Actinides: History, Occurence, Properties, and Uses

Actinides are a group of fifteen metal elements with atomic numbers ranging from 89 to 103. The name of the series is derived from actinium, the element that appears at the start of the series. Chemically, each member of the series is similar to the others.

Both the Actinide Series and the Lanthanide Series are referred to as Rare Earth Metals. These substances are all radioactive and have a wide range of oxidation numbers. The most prevalent and well-known element is uranium, which is transformed into plutonium through a nuclear reaction and utilized as nuclear fuel.

Actinides - Introduction, Properties and Uses
Actinides – Introduction, Properties and Uses

Interesting Science Videos

Actinide – Introduction

Actinides are elements with atomic numbers ranging from 90 to 103, which come after the element Actinium. They include eleven transuranic elements, or those created artificially through nuclear reactions, as well as naturally occurring forms of thorium, protactinium, and uranium. All actinides, however, are radioactive.

The Actinides series consists of the following 15 elements: Actinium (Ac), Thorium (Th), Protactinium (Pa), Uranium (U), Neptunium (Np), Plutonium (Pu), Americium (Am), Curium (Cm), Berkelium (Bk), Californium (Cf), Einsteinium (Es), Fermium (Fm), Mendelevium (Md), Nobelium (No), and Lawrencium (Lr).


Actinides are a class of elements with similar properties to lanthanides. Transuranium elements, which appear after uranium in the periodic table, and transplutonium elements, which appear after plutonium, are two overlapping families of actinides.

Enrico Fermi hypothesized the presence of transuranium elements in 1934 based on his experiments. Even though there were four actinides known at the time, it wasn’t yet known that they belonged to the same family as lanthanides.

Uranium and thorium were the first actinides to be found, by Klaproth in 1789 and Berezelius in 1829, respectively. However, the majority of actinides were created by humans in the 20th century. Small amounts of actinium and protactinium can be discovered in nature as breakdown products of 253- and 238-uranium. Plutonium is created in minute quantities naturally by the neutron capture process of uranium. The main source of thorium ore is monazite. It is a phosphate ore with significant Lanthanide content. Due to its appearance as masses of dark, pitch-like material, the primary uranium ore, U3O8, is also known as pitchblende. Beyond uranium, all elements are synthetic. Because many actinides are radioactive, they must be handled carefully.


The most prevalent actinides in nature are uranium and thorium, with mass concentrations of 16 ppm and 4 ppm, respectively.

The majority of uranium is found in the Earth’s crust as a combination of its oxides in the mineral uraninite, often known as pitchblende due to its dark hue.

There are a large number of other uranium minerals, such as

  • autunite (Ca (UO2)2(PO4)2. nH2O)
  • carnotite (KUO2VO4. 3H2O).

 The three isotopes that make up natural uranium are:

  • 238U (relative abundance: 99.2742%)
  • 235U (relative abundance: 0.7204%), and
  • 234U (relative abundance: 0.0054%).

The most abundant thorium minerals are:

  • thorianite (ThO2)
  • thorite (ThSiO4) and 
  • monazite, ((Th, Ca, Ce) PO4).

Only about 5* 10-15% of the Earth’s crust contains actinium. Although it is found in considerably lesser amounts in other minerals, actinium is mostly found in uranium-containing minerals. Samples of lunar soil did not contain any traces of plutonium. The majority of plutonium is created synthetically due to its rarity in nature.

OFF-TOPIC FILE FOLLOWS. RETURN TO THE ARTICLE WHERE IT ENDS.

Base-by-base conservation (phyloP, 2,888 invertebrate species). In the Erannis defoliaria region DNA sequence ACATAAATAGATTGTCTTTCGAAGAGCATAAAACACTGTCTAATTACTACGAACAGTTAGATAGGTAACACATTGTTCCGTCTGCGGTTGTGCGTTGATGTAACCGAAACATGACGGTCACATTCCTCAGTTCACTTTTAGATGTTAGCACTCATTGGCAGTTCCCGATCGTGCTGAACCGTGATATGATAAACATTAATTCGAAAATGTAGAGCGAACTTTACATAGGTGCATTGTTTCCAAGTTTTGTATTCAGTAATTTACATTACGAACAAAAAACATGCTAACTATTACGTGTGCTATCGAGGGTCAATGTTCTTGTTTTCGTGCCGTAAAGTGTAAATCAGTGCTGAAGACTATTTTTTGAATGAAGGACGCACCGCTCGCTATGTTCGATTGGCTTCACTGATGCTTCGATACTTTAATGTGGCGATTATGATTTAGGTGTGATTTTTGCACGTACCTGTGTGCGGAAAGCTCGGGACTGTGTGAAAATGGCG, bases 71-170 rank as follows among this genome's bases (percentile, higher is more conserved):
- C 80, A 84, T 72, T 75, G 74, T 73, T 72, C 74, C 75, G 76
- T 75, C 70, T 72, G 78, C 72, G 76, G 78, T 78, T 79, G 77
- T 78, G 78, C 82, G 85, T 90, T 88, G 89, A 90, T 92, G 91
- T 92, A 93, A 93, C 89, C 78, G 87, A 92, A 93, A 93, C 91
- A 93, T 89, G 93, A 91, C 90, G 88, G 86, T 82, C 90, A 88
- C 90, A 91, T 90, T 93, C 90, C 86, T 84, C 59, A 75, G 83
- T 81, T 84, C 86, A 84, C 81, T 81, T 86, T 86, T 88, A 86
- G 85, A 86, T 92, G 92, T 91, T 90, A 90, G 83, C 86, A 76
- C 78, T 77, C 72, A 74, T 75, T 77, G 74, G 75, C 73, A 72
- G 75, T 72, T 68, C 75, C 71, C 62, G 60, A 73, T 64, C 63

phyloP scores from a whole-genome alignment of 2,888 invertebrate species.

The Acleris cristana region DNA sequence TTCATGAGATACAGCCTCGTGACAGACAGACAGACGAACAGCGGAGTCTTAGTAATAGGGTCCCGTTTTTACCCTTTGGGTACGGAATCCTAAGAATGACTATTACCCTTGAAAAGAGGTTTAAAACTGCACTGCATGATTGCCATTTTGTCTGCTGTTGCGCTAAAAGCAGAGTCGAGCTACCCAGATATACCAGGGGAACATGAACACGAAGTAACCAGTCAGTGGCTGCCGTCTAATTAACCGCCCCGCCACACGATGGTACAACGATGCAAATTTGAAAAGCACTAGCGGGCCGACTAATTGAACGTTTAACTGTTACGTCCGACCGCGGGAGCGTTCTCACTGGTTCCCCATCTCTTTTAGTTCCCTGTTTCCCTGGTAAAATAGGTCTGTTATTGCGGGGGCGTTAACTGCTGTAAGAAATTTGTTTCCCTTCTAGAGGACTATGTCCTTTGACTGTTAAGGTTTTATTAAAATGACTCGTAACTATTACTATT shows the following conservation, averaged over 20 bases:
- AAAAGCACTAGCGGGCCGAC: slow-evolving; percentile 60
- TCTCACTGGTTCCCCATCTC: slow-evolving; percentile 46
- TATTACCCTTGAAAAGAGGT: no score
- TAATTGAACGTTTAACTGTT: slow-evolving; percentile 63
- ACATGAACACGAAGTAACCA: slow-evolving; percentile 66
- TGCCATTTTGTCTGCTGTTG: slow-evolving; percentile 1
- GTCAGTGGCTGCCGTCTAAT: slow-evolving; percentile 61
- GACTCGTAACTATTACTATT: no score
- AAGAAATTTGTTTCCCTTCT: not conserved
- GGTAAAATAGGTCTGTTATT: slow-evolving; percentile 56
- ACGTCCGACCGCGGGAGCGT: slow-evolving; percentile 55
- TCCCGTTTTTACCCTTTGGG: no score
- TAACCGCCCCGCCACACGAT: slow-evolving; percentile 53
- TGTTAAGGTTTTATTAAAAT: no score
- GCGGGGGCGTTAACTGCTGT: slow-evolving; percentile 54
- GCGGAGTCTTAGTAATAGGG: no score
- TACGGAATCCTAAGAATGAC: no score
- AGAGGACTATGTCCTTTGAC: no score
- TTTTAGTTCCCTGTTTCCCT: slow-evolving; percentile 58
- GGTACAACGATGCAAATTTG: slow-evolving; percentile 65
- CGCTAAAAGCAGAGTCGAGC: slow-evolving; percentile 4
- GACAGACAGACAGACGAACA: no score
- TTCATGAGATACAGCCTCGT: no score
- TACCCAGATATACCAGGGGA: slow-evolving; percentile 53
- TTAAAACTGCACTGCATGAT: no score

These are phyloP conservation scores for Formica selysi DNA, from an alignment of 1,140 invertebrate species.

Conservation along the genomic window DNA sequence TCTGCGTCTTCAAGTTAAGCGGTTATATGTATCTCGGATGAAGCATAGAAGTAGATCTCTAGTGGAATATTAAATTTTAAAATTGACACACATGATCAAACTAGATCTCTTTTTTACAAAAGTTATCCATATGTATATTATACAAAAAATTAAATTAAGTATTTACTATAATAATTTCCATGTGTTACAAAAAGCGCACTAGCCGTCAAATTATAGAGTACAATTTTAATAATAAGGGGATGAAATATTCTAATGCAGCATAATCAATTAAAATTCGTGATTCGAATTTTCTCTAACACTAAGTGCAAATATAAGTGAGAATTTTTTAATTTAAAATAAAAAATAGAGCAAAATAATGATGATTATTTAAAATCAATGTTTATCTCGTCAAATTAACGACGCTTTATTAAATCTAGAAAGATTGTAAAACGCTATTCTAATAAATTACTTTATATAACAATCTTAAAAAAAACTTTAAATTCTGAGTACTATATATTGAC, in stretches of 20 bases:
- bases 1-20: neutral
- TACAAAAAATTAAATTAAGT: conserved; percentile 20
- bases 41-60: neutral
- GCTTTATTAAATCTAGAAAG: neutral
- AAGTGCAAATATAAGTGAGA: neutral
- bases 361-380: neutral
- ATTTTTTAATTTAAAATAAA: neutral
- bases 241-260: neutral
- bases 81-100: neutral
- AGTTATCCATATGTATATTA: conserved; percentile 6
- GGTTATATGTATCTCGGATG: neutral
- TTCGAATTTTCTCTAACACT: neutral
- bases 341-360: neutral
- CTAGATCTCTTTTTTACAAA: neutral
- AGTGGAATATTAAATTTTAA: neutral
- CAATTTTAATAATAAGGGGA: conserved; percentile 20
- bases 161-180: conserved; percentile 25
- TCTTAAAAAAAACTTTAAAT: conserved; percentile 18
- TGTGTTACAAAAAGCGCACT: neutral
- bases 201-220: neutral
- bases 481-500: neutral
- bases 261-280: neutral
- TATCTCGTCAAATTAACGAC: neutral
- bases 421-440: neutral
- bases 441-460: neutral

Actinides: Elements Name and Symbol

ElementSymbolAtomic NumberAtomic Mass (amu)

Position of Actinide in Periodic Table

The actual position of actinides in the periodic table is group number 3 and period number 7. In the seventh period, the electrons are preferentially filled in the inner 5f subshell. The fourteen elements following actinides (Th to Lr) show similar chemical properties.

Hence, they are grouped and placed at the bottom of the periodic table with a general electronic configuration: [Rn] 5f2-14 6d0-2 7s2

Characteristics of Actinides

Actinides have the following characteristics:

  • They’re all radioactive. There are no stable isotopes of these elements.
  • Actinides have strong electropositive potential.
  • In the air, the metals tarnish easily. These substances can spontaneously fire in the air and are particularly pyrophoric as finely separated powders.
  • Metals called actinides have peculiar structures and are quite dense. Many different types of allotropes can develop; plutonium has at least six. Actinium is an exception since it has fewer crystalline phases.
  • They produce hydrogen gas when they interact with hot water or weak acid.
  • The majority of actinide metals are soft. Knives can be used to cut some.
  • These substances are ductile and malleable.
  • Actinides are all paramagnetic elements
  • These substances are all solid at room temperature and pressure and have the color silver.
  • Most nonmetals can be combined directly with actinides.
  • The 5f sublevel is gradually filled with actinides. Numerous actinide metals exhibit both d-block and f-block characteristics.
  • Actinides often exhibit more valence states than lanthanides. Most are open to blending.
  • The actinides (An) can be created by reducing AnF3 or AnF4 at 1100–1400 degree Celsius with vapors of Li, Mg, Ca, or Ba.

Electronic configurations of actinides

Actinium [Rn] 6d17s2
Thorium[Rn] 6d27s2
Protactinium[Rn] 5f26d17s2
Uranium[Rn] 5f36d17s2
Neptunium[Rn] 5f46d17s2
Plutonium[Rn] 5f67s2
Americium[Rn] 5f77s2
Curium[Rn] 5f76d17s2
Berkelium[Rn] 5f97s2
Californium[Rn] 5f107s2
Einsteinium[Rn] 5f117s2
Fermium[Rn] 5f157s2
Mendelevium[Rn] 5f137s2
Nobelium[Rn] 5f147s2
Lawrencium[Rn] 5f146d17s2

Oxidation states of Actinides

Actinides show variable oxidation states because of the smaller energy gap between 5f, 6d, and 7s orbitals. Other oxidation states are possible despite the fact that 3+ is the most stable oxidation state due to the efficient shielding of f-electrons.